Measurements show that the response of the encoder is no longer dependent on the length l of the magnetoresistor, but instead on the ratio between the length g of the air gap of the flux guide and the spacing p of the regions of the associated magnetic track.
Curve R of FIG. 10 shows the amplitude of a signal supplied to the terminals of the encoder as a function of the spacing of the regions of a magnetic track for a flux guide having an air gap of given length g. The amplitude of the signal, plotted on the ordinate is expressed in standardized units. The curve shows that the amplitude of the signal decreases with the spacing in order to reach a first minimum M1 when the spacing p is approximately p.congruent.1.2 g.
It can also be seen that the amplitude of the signal is at a maximum for a spacing value of p'>1.2 g. On taking p=1.2 g, it is experimentally shown that the maximum value p' is approximately 1.5 p.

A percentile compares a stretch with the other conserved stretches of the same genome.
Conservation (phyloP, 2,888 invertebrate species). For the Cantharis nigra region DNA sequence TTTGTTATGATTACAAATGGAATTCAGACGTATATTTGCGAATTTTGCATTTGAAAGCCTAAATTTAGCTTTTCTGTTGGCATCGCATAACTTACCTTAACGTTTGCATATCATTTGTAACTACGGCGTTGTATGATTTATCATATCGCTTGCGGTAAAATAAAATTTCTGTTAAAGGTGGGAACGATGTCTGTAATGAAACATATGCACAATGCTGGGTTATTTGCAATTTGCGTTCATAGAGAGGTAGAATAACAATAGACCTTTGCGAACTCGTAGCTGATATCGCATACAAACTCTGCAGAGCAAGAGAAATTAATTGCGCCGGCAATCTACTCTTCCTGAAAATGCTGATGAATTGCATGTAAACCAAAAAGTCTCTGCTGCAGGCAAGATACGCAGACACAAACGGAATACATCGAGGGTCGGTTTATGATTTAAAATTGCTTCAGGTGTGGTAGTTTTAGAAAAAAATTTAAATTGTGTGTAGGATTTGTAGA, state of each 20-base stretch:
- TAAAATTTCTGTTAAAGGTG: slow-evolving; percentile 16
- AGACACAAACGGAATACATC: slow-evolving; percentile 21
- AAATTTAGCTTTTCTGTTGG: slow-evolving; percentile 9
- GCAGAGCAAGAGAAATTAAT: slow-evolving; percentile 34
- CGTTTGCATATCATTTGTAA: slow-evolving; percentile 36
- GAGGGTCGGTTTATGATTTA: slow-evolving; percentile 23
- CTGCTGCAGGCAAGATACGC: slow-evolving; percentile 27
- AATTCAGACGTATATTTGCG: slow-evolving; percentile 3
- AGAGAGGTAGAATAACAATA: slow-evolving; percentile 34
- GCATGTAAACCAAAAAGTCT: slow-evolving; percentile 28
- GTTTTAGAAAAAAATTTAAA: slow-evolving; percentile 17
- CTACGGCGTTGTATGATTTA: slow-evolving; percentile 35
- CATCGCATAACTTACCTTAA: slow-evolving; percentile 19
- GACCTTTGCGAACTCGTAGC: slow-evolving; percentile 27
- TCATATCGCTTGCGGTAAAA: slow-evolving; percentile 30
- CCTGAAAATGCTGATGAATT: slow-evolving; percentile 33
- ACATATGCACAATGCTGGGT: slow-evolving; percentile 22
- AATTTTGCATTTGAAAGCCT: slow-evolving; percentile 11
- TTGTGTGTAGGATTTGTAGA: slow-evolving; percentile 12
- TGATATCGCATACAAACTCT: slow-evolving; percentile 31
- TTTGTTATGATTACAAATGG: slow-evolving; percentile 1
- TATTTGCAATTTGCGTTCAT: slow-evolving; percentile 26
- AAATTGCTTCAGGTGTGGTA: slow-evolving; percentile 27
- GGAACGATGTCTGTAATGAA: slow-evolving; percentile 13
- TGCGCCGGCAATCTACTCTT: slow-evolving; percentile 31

Advantageously, for obtaining a zero cue mark, one track of the magnetic support can have a succession of regular magnetized regions arranged according to a spacing p close to p=1.2 g, for which virtually no signal is supplied by the encoder and one or more reference regions with a different, larger spacing, whose passage beneath the encoder is detected and constitutes a zero cue mark.
For a zero cue encoding, as shown in FIG. 11, it is advantageous for the magnetic track to have several reference regions separated by the same distances as the air gaps of the flux guides.